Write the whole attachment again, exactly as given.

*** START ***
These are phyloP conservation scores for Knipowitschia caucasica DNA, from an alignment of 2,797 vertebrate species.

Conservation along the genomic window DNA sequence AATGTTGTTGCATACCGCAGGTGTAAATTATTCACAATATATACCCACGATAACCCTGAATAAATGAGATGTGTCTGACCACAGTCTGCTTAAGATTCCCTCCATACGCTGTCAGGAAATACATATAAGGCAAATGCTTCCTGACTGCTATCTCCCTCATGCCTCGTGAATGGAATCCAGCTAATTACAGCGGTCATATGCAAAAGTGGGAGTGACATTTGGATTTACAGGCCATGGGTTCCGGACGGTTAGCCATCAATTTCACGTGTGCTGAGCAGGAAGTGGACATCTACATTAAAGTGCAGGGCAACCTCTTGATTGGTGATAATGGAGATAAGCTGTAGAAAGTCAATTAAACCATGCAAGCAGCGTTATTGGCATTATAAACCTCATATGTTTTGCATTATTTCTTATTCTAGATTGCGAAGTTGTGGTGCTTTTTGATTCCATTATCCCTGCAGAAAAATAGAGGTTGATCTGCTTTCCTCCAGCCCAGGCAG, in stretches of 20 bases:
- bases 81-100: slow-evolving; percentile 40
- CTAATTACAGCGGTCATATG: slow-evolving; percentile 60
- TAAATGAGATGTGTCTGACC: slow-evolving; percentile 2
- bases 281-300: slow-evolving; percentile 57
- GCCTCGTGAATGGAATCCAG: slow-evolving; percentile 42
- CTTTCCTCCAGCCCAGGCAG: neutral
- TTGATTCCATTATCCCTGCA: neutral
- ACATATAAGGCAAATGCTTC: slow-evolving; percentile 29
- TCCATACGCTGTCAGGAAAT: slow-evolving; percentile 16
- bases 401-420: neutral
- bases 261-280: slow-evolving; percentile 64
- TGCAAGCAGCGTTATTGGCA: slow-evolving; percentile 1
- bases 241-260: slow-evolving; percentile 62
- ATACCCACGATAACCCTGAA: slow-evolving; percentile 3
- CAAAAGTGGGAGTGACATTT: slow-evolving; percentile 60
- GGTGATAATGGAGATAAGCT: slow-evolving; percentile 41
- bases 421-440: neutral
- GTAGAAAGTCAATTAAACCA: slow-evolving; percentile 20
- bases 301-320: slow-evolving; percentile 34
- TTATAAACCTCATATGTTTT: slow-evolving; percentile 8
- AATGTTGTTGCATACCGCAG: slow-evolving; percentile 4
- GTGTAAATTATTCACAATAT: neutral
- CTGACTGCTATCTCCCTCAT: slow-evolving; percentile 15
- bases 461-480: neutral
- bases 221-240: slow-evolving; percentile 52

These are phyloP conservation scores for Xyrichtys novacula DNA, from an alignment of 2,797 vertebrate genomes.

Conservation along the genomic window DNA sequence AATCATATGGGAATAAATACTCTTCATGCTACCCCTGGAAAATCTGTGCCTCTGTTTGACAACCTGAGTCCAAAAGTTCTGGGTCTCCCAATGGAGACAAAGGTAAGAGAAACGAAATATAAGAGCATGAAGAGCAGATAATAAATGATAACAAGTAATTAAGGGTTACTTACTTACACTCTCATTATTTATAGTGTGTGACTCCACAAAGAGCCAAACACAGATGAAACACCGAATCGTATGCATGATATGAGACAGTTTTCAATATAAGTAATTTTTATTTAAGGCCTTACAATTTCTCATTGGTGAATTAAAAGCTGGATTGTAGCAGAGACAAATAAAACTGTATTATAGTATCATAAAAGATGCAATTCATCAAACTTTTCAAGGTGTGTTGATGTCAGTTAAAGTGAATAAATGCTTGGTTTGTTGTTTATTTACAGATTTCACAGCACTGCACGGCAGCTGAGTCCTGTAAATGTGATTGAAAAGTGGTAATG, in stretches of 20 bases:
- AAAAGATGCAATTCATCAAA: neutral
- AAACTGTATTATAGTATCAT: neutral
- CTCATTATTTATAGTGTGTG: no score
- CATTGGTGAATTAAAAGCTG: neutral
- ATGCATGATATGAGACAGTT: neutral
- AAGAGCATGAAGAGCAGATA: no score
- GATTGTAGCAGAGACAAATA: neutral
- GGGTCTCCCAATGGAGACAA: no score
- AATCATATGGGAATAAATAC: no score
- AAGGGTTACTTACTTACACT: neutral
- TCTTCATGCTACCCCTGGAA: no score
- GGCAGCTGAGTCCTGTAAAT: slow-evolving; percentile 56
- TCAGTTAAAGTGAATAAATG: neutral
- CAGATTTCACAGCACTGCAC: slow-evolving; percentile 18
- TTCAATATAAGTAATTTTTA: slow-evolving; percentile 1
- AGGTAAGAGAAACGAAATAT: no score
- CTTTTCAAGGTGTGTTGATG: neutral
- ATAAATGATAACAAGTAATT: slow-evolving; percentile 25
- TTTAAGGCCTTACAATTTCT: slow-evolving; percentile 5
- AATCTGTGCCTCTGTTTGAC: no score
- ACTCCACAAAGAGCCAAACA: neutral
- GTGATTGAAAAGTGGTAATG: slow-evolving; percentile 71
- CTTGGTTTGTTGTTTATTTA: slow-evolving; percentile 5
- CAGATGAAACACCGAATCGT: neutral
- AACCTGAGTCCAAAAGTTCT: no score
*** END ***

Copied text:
These are phyloP conservation scores for Knipowitschia caucasica DNA, from an alignment of 2,797 vertebrate species.

Conservation along the genomic window DNA sequence AATGTTGTTGCATACCGCAGGTGTAAATTATTCACAATATATACCCACGATAACCCTGAATAAATGAGATGTGTCTGACCACAGTCTGCTTAAGATTCCCTCCATACGCTGTCAGGAAATACATATAAGGCAAATGCTTCCTGACTGCTATCTCCCTCATGCCTCGTGAATGGAATCCAGCTAATTACAGCGGTCATATGCAAAAGTGGGAGTGACATTTGGATTTACAGGCCATGGGTTCCGGACGGTTAGCCATCAATTTCACGTGTGCTGAGCAGGAAGTGGACATCTACATTAAAGTGCAGGGCAACCTCTTGATTGGTGATAATGGAGATAAGCTGTAGAAAGTCAATTAAACCATGCAAGCAGCGTTATTGGCATTATAAACCTCATATGTTTTGCATTATTTCTTATTCTAGATTGCGAAGTTGTGGTGCTTTTTGATTCCATTATCCCTGCAGAAAAATAGAGGTTGATCTGCTTTCCTCCAGCCCAGGCAG, in stretches of 20 bases:
- bases 81-100: slow-evolving; percentile 40
- CTAATTACAGCGGTCATATG: slow-evolving; percentile 60
- TAAATGAGATGTGTCTGACC: slow-evolving; percentile 2
- bases 281-300: slow-evolving; percentile 57
- GCCTCGTGAATGGAATCCAG: slow-evolving; percentile 42
- CTTTCCTCCAGCCCAGGCAG: neutral
- TTGATTCCATTATCCCTGCA: neutral
- ACATATAAGGCAAATGCTTC: slow-evolving; percentile 29
- TCCATACGCTGTCAGGAAAT: slow-evolving; percentile 16
- bases 401-420: neutral
- bases 261-280: slow-evolving; percentile 64
- TGCAAGCAGCGTTATTGGCA: slow-evolving; percentile 1
- bases 241-260: slow-evolving; percentile 62
- ATACCCACGATAACCCTGAA: slow-evolving; percentile 3
- CAAAAGTGGGAGTGACATTT: slow-evolving; percentile 60
- GGTGATAATGGAGATAAGCT: slow-evolving; percentile 41
- bases 421-440: neutral
- GTAGAAAGTCAATTAAACCA: slow-evolving; percentile 20
- bases 301-320: slow-evolving; percentile 34
- TTATAAACCTCATATGTTTT: slow-evolving; percentile 8
- AATGTTGTTGCATACCGCAG: slow-evolving; percentile 4
- GTGTAAATTATTCACAATAT: neutral
- CTGACTGCTATCTCCCTCAT: slow-evolving; percentile 15
- bases 461-480: neutral
- bases 221-240: slow-evolving; percentile 52

These are phyloP conservation scores for Xyrichtys novacula DNA, from an alignment of 2,797 vertebrate genomes.

Conservation along the genomic window DNA sequence AATCATATGGGAATAAATACTCTTCATGCTACCCCTGGAAAATCTGTGCCTCTGTTTGACAACCTGAGTCCAAAAGTTCTGGGTCTCCCAATGGAGACAAAGGTAAGAGAAACGAAATATAAGAGCATGAAGAGCAGATAATAAATGATAACAAGTAATTAAGGGTTACTTACTTACACTCTCATTATTTATAGTGTGTGACTCCACAAAGAGCCAAACACAGATGAAACACCGAATCGTATGCATGATATGAGACAGTTTTCAATATAAGTAATTTTTATTTAAGGCCTTACAATTTCTCATTGGTGAATTAAAAGCTGGATTGTAGCAGAGACAAATAAAACTGTATTATAGTATCATAAAAGATGCAATTCATCAAACTTTTCAAGGTGTGTTGATGTCAGTTAAAGTGAATAAATGCTTGGTTTGTTGTTTATTTACAGATTTCACAGCACTGCACGGCAGCTGAGTCCTGTAAATGTGATTGAAAAGTGGTAATG, in stretches of 20 bases:
- AAAAGATGCAATTCATCAAA: neutral
- AAACTGTATTATAGTATCAT: neutral
- CTCATTATTTATAGTGTGTG: no score
- CATTGGTGAATTAAAAGCTG: neutral
- ATGCATGATATGAGACAGTT: neutral
- AAGAGCATGAAGAGCAGATA: no score
- GATTGTAGCAGAGACAAATA: neutral
- GGGTCTCCCAATGGAGACAA: no score
- AATCATATGGGAATAAATAC: no score
- AAGGGTTACTTACTTACACT: neutral
- TCTTCATGCTACCCCTGGAA: no score
- GGCAGCTGAGTCCTGTAAAT: slow-evolving; percentile 56
- TCAGTTAAAGTGAATAAATG: neutral
- CAGATTTCACAGCACTGCAC: slow-evolving; percentile 18
- TTCAATATAAGTAATTTTTA: slow-evolving; percentile 1
- AGGTAAGAGAAACGAAATAT: no score
- CTTTTCAAGGTGTGTTGATG: neutral
- ATAAATGATAACAAGTAATT: slow-evolving; percentile 25
- TTTAAGGCCTTACAATTTCT: slow-evolving; percentile 5
- AATCTGTGCCTCTGTTTGAC: no score
- ACTCCACAAAGAGCCAAACA: neutral
- GTGATTGAAAAGTGGTAATG: slow-evolving; percentile 71
- CTTGGTTTGTTGTTTATTTA: slow-evolving; percentile 5
- CAGATGAAACACCGAATCGT: neutral
- AACCTGAGTCCAAAAGTTCT: no score